Another thought occurs. While businesses, and yes even individuals, need to be vigilant about protecting their online reputations in an era where people consult Google on a regular basis to find everything from a good local restaurant to a CPA, there’s such a thing as being too aggressive. Sending threatening letters from attorneys to everyone who writes a negative review about your business will do nothing more than give you the reputation of being an overly aggressive bully and, most likely, will end up online itself. By and large, businesses can afford these lawsuits far more easily than members of the public but they can’t afford the damage to their reputation if they become known as bullies.
I’ve also seen at least one instance of one of my clients getting a bad review on Yelp from his wife’s divorce attorney (with whom she was having an affair).
I’ve recommended to my clients that they maintain at least some level of awareness of their businesses’ Internet reputations and be prepared to take remedial action, if necessary. IMO building a good Internet reputation is probably more effective than getting satisfaction by taking somebody who gave you a bad review to court.
In only a minor digression big public relations firms now have whole departments or even divisions devoted to social media. That’s probably where the future of the business is.
The main thing that jumped out at me was the theft accusation. If somebody accuses me of poor work in an online review, then I might not like it, but I have to take my lumps. But if somebody accuses me of a breach of professional ethics, or of committing crimes … then I really would feel that I need to contest it in court.
When all is said and done, I would rather have “JWH Accused of Theft, Responds with Lawsuit” out there rather than “JWH Accused of Theft.”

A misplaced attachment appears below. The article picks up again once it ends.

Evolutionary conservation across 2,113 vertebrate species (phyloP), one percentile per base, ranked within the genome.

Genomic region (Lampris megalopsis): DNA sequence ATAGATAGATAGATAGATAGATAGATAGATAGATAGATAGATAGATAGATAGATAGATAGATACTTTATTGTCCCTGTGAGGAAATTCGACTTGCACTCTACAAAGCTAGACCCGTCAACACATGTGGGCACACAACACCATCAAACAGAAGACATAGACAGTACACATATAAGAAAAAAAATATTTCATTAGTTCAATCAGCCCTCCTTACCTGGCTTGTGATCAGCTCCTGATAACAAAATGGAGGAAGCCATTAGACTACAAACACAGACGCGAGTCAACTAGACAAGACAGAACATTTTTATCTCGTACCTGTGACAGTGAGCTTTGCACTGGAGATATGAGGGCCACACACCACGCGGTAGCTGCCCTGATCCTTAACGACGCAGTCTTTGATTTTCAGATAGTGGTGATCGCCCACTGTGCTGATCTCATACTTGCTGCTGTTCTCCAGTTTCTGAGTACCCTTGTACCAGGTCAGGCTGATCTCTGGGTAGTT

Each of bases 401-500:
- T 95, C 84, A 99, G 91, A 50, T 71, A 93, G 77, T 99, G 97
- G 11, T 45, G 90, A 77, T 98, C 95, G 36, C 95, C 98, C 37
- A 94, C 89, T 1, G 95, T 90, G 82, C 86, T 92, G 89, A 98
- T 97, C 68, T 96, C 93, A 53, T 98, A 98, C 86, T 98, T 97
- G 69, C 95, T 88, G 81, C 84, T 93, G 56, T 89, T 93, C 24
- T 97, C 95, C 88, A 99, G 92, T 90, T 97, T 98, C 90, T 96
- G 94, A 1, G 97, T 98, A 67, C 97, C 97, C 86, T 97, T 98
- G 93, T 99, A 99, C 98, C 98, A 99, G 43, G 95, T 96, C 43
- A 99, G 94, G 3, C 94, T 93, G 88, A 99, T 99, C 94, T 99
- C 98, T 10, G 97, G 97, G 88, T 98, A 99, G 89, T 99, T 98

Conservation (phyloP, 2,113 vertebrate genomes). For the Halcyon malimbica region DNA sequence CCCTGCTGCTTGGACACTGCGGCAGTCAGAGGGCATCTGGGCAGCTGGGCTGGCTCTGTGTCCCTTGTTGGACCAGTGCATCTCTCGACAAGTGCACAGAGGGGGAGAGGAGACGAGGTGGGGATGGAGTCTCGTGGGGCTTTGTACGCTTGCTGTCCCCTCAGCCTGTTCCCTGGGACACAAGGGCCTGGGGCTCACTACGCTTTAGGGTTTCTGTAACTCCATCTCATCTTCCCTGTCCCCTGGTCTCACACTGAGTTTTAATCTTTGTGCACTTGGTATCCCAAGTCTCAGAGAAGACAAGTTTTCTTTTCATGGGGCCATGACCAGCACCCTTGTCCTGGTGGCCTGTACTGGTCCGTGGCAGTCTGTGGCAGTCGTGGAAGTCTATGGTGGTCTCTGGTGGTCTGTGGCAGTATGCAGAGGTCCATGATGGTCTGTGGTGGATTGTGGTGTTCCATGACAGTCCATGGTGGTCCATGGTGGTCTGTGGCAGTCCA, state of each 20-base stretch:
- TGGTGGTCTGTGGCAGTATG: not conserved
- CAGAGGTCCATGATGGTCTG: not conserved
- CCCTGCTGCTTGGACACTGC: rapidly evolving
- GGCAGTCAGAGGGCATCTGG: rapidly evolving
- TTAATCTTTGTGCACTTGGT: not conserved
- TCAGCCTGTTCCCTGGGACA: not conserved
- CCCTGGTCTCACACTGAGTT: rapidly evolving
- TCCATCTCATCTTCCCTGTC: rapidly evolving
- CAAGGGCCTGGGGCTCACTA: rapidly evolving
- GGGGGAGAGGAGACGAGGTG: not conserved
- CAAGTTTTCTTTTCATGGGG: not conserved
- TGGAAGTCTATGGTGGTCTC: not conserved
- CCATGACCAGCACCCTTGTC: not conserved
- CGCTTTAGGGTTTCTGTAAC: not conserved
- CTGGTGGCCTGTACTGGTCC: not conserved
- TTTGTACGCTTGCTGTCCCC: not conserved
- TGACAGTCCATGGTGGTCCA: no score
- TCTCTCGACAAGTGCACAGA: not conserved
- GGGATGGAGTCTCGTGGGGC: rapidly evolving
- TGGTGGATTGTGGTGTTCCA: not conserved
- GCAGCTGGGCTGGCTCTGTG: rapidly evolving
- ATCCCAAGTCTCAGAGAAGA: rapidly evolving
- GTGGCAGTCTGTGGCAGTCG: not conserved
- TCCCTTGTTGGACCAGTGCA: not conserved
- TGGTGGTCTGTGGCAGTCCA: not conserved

That said, I’d like to see states, if they haven’t already, create some mechanism that tests these defamation suits early on. Yes, I know that’s why we have motions to dismiss, but even prevailing on one of these motions (and running through the appeals) can make an individual defendant broke … and there’s little to no guarantee of recovering attorney’s fees from the plaintiff.
@JWH: Yah, that’s the thing, JWH. Most people can’t afford to win a lawsuit.
Voltaire: “I was ruined only twice in my life: once when I lost a lawsuit, and once when I won one.”
I look at this from the other side of the coin: When I do side work (rarely) it is only for friends. In construction, especially in small jobs like the one in the post, things can never go so wrong they can’t be made right, as long as you know what you are doing. Short of burning down their house, in which case you obviously didn’t know what you were doing.
If a friend comes to me and says they are not happy with something, I know they are not out to f me, and I want my friends to be happy and will do what ever it takes to make it so.
One other thing, do not, in any circumstance, pay off a contractor before a job is fully and completely done to your satisfaction. If a piece of trim is missing over the door? Hold back the cost of the door. Paying them off removes all incentive for them to come back. He can be the most honest man in the world, and really mean to come back as soon as possible, but something will always come up. And then it will be weeks before you see him, and you have to call him repeatedly and then he starts avoiding your calls and then you start getting angry…..
Just hold back the cost of the door. He will return the next day with the piece of trim he was short, and finish the job in 15 mins. And you will quite happily cut him that last check.
Over at Popehat, Ken White has a large assortment of cases (and threatened cases) where businesses look at lawsuits as a means to salvage their reputations. Usually, they end up doing more harm to that reputation thanks to the Streisand effect.
Lo! An example appears today…
If This Be Censorious Asshattery, Let Michael Farris Make The Most Of It